What activities do you wish you did more?

Reading?

Running?

Painting?

Juggling?

And how often do you actually do those activities?

Once a week?

Once a month?

Once a year?

Never?

Chances are, there are a lot of things that you wish you did more of. If not for an end result, then only to improve your skills. Our lives get busy and we become convinced we have no time, no room in our day to practice the things that we really want to do.

But I am here to tell you, there is always room to try.

Think: what were you doing before you read this? Maybe you were on this site, reading about the mechanics of speech. Or perhaps you were on a social media site, poring over the version of your friends’ lives that they share with the world. There is value in both those activities, but how much closer will they bring you to finishing that book you’re reading, or to working your way through that list of irregular verbs?

Often, we don’t even try to practice the things we want because of the thought that we won’t have enough time to do it completely. But here’s the thing: not everything we do has to be complete or finished.

In language, there are two types of actions. The first is the sort of action that has a set endpoint. When this action is produced – either by speaking or writing – it means that something has been completed. For example, “I ate the sandwich” doesn’t mean that I still have half the sandwich left. It means I ate the whole sandwich.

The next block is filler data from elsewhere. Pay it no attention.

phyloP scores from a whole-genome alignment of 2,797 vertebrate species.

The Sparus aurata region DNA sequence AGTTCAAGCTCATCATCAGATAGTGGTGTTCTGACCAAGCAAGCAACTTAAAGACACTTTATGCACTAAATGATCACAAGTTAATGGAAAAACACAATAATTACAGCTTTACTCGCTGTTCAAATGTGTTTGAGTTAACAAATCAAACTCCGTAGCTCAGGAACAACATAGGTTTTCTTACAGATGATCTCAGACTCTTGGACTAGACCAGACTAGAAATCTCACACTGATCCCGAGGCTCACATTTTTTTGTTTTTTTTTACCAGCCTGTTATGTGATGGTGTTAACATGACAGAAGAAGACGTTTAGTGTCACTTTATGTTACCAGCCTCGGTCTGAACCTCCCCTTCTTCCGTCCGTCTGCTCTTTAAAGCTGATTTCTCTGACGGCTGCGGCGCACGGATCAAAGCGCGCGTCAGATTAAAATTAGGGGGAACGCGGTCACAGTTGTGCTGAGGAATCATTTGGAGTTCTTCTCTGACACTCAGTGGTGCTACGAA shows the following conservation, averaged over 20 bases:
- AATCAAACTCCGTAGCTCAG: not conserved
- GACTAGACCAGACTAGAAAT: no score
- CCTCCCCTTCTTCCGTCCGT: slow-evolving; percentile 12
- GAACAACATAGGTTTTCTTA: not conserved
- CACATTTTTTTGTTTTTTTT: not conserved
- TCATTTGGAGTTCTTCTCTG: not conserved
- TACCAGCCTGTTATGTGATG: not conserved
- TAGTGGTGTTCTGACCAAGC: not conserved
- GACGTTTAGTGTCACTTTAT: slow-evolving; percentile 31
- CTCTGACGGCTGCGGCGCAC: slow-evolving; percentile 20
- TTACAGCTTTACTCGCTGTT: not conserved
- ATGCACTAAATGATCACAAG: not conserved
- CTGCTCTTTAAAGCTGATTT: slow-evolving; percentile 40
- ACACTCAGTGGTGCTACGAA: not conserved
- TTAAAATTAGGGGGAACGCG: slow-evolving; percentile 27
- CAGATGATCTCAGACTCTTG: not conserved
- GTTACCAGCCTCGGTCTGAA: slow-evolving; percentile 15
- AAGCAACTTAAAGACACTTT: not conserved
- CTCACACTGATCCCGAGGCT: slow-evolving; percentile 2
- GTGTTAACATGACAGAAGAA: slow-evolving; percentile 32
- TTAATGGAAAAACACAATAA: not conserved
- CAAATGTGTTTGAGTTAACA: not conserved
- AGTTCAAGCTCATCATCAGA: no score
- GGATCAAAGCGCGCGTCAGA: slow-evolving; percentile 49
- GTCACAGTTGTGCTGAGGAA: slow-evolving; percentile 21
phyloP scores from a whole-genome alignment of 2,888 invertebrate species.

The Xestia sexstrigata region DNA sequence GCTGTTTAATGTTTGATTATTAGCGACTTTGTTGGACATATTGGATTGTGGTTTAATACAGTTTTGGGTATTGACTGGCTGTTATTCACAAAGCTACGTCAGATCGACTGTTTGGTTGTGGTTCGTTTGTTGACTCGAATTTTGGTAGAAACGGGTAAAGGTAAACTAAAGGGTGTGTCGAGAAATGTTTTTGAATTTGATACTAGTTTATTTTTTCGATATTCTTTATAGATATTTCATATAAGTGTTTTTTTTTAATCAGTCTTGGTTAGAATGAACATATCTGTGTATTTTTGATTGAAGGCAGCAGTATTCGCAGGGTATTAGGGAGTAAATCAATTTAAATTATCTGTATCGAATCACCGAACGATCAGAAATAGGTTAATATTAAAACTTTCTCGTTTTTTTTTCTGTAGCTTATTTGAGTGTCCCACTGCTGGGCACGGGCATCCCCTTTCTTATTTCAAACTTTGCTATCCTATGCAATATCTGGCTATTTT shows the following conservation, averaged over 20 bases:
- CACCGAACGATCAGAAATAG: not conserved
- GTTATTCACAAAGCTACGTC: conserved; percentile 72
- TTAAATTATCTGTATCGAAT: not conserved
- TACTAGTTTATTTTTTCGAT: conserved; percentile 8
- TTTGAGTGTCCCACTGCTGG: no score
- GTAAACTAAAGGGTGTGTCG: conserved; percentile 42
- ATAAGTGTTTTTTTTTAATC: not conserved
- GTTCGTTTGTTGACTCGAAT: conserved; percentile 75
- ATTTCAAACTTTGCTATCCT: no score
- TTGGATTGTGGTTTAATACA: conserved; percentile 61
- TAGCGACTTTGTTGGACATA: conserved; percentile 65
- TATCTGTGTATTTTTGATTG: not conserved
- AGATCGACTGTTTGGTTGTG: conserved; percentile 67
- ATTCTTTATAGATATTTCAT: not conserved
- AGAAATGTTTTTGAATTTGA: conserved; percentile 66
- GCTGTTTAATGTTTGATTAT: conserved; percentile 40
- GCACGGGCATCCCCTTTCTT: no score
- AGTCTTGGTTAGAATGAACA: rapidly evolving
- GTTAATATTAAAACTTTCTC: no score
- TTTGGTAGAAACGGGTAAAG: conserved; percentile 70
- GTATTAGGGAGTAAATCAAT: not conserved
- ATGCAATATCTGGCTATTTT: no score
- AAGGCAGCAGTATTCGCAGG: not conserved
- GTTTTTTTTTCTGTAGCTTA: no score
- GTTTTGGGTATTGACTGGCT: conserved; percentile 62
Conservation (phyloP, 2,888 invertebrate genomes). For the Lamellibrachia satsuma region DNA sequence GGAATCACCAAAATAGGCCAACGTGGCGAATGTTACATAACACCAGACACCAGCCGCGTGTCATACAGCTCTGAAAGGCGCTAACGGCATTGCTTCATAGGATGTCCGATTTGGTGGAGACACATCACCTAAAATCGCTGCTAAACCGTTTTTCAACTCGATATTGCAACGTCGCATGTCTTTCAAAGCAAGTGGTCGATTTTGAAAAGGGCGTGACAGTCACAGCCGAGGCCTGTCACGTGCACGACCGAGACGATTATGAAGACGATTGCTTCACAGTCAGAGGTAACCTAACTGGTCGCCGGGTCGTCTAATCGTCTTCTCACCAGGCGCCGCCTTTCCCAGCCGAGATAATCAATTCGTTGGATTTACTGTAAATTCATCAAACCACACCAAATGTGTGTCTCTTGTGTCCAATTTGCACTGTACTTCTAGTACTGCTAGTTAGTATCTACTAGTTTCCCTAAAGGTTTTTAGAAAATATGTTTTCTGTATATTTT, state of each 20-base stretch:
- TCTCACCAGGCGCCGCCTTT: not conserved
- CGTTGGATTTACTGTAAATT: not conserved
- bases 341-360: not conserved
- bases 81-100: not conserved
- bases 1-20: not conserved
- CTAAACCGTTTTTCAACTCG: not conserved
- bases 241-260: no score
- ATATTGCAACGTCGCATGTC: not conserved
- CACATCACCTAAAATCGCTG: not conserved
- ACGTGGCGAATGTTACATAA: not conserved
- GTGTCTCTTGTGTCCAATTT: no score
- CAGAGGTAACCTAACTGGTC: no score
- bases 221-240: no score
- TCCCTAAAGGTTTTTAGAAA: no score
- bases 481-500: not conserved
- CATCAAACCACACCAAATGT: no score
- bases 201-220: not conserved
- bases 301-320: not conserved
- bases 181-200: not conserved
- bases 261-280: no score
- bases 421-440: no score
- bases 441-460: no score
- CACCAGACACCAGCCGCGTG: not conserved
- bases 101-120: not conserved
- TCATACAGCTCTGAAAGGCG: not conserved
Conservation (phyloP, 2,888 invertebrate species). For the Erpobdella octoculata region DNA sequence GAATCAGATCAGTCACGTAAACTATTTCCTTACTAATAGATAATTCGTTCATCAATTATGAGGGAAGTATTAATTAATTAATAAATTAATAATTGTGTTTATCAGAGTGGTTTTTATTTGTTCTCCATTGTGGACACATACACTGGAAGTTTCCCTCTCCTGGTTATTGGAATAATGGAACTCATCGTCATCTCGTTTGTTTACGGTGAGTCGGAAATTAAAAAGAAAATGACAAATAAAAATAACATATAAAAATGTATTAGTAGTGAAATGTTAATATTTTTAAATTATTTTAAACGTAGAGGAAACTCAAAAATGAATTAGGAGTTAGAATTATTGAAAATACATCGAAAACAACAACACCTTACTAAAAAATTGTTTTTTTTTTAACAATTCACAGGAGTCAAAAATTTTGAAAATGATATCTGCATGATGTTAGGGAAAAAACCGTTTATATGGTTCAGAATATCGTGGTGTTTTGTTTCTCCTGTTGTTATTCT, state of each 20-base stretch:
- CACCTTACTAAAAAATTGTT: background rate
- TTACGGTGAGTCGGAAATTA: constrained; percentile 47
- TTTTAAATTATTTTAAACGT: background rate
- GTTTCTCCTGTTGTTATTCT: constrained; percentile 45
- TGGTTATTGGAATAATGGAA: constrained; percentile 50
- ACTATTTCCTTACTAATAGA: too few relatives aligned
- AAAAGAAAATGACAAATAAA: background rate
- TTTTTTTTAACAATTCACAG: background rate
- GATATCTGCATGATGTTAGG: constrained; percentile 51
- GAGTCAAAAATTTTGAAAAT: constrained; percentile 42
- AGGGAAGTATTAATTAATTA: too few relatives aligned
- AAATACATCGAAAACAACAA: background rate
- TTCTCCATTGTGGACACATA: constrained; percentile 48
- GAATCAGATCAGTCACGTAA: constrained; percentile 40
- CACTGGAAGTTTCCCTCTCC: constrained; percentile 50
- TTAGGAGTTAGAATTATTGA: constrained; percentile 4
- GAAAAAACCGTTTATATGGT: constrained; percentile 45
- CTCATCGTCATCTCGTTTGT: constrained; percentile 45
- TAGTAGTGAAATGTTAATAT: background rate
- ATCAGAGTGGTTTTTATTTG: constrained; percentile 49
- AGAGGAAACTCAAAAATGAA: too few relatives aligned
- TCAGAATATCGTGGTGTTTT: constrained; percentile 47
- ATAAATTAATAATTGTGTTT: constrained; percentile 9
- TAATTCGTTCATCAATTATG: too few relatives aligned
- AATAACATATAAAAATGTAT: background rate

Once you have eaten the sandwich, you’ll never get it back.

The second type of action is the more common of the two. It does not have a set endpoint, it simply communicates that the action was performed for some period of time, without necessarily finishing anything. “We swim in the lake” is an example of this. If you have ever enjoyed swimming in a lake, then you know that there is no end. You can always come back and swim more.

But once you’ve eaten that sandwich, you’ll never get it back.

The reason why I took the time to describe the two types of actions is because the things we practice fall into the second category. They are activities we can repeat, or do partially. In fact, just about any activity can be broken down into smaller components that can be practiced individually. This is one of the features of focused practice [LINK].

So the next time you’re staring at a screen, thinking about how much you would like to do something more, go ahead and do it. Do a part of it. Do five minutes of it. You don’t have to complete a finished painting to become a better painter, but practice of related skills, over time, can add up to something so much bigger.

What are you waiting for?